Vet TV director Guy Magar takes an able cast and solid tech support through the paces of a story that feels stitched together from too many well-worn sources. The story of an ex-Mafioso who tries to start a new life but finds family allegiances and his violent past difficult to shake, “Lookin’ Italian” fails to overcome the script’s familiar turns and hoary cliches. Inconsistencies in tone, ranging from “Revenge of the Nerds” humor to bloody Tarantino-style mayhem and “Bronx Tale” domestic melodrama, only further distance pic from theatrical contention. The attractive leads and colorful supporting characters may help only enough for “Italian” to find its place on video.
Both Jay Acovone and TV hunk Matt LeBlanc work overtime to flesh out the relationship of a former mobster and his brash, reckless young nephew whom he has taken under his wing. Flashbacks fill in the uncle’s dark history; after a deadly confrontation with gangland rivals in New York, Acovone has settled in L.A., where he finds peace toiling as a clerk in a musty bookshop and paying daily visits to the local church.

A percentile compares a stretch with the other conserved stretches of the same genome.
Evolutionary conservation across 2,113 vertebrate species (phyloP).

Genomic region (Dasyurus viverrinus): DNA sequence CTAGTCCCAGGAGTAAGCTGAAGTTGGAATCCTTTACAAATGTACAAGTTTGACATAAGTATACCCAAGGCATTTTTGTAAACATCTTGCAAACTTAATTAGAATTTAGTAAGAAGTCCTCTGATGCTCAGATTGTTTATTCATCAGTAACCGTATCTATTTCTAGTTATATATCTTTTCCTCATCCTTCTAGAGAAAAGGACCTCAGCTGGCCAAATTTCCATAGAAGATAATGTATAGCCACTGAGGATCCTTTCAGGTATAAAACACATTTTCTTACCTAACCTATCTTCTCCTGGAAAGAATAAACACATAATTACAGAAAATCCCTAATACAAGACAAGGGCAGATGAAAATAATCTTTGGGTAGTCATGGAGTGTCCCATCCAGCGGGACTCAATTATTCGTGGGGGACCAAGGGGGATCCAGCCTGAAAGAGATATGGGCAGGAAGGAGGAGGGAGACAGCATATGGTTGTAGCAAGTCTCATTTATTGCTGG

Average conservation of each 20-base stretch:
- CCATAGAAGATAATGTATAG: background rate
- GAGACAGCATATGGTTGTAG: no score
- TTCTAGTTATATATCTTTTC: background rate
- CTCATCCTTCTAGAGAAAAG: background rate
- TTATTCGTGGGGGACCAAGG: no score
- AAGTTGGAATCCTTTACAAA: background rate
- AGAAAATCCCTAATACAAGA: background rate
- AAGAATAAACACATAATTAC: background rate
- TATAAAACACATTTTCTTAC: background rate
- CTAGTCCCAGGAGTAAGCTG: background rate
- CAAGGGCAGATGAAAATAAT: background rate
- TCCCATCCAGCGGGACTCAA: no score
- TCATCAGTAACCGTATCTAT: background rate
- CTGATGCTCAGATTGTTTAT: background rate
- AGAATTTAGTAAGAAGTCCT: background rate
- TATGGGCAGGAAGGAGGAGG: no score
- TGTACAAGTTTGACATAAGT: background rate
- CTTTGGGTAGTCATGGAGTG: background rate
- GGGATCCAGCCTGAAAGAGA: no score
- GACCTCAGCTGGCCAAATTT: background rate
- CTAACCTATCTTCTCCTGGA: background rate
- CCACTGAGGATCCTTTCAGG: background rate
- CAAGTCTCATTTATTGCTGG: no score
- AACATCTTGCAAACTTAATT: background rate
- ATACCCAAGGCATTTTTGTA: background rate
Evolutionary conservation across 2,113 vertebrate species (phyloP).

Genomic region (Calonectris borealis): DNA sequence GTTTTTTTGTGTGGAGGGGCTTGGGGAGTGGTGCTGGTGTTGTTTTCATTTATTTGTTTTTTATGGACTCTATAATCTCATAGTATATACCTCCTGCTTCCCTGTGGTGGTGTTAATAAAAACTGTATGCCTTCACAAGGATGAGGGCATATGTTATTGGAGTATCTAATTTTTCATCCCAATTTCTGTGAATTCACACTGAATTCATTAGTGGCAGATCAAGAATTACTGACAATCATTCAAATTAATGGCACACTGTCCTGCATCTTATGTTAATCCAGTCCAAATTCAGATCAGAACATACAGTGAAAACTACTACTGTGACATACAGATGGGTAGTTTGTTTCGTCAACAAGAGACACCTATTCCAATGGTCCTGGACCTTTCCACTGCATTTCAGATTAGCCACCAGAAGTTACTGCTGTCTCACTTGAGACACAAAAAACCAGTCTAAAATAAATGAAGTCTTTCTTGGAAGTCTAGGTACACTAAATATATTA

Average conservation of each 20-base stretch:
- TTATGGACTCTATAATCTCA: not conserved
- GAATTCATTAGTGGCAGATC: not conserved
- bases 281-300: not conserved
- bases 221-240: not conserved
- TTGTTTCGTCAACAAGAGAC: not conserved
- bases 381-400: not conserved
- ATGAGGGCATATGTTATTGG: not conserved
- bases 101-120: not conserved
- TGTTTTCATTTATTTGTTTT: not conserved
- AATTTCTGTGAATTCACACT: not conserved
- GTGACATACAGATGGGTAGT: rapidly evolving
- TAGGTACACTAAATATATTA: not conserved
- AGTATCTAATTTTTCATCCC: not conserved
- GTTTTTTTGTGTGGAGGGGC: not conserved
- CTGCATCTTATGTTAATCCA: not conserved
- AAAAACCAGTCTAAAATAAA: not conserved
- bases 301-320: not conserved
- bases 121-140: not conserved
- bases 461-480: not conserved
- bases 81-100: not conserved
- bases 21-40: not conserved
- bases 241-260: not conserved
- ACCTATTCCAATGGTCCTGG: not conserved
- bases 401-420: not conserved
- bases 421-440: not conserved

Sexually charged and strutting his looks in a variety of muscle shirts, LeBlanc challenges his uncle’s efforts to provide guidance, and along the way also confronts Acovone’s self-imposed retreat from life. As the story progresses through a series of unconvincing events ranging from godfather warnings to unprovoked L.A. street gang attacks, both thesps are called on to hit fever-pitch emotions that might connect in a better-sketched scenario.
Here, however, their sincerity becomes maudlin, and uneven direction by Magar , who helmed the 1987 horror item “Retribution” as well as “Stepfather III” for HBO, too often stops the burgeoning relationship in its tracks.
Along the way to the film’s wrap, which involves dark secrets, street gang revenge and wistful love interludes graced with lines like “Is it possible to fall in love after only 24 hours?,” crooner Lou Rawls turns up as an unlikely hero, and interracial romance emerges as a key plot element just in time for the fade.
Pic looks and sounds fine, but could use some judicious editing, especially in the draggy first act, and an excess of repetitive dialogue could use pruning as well.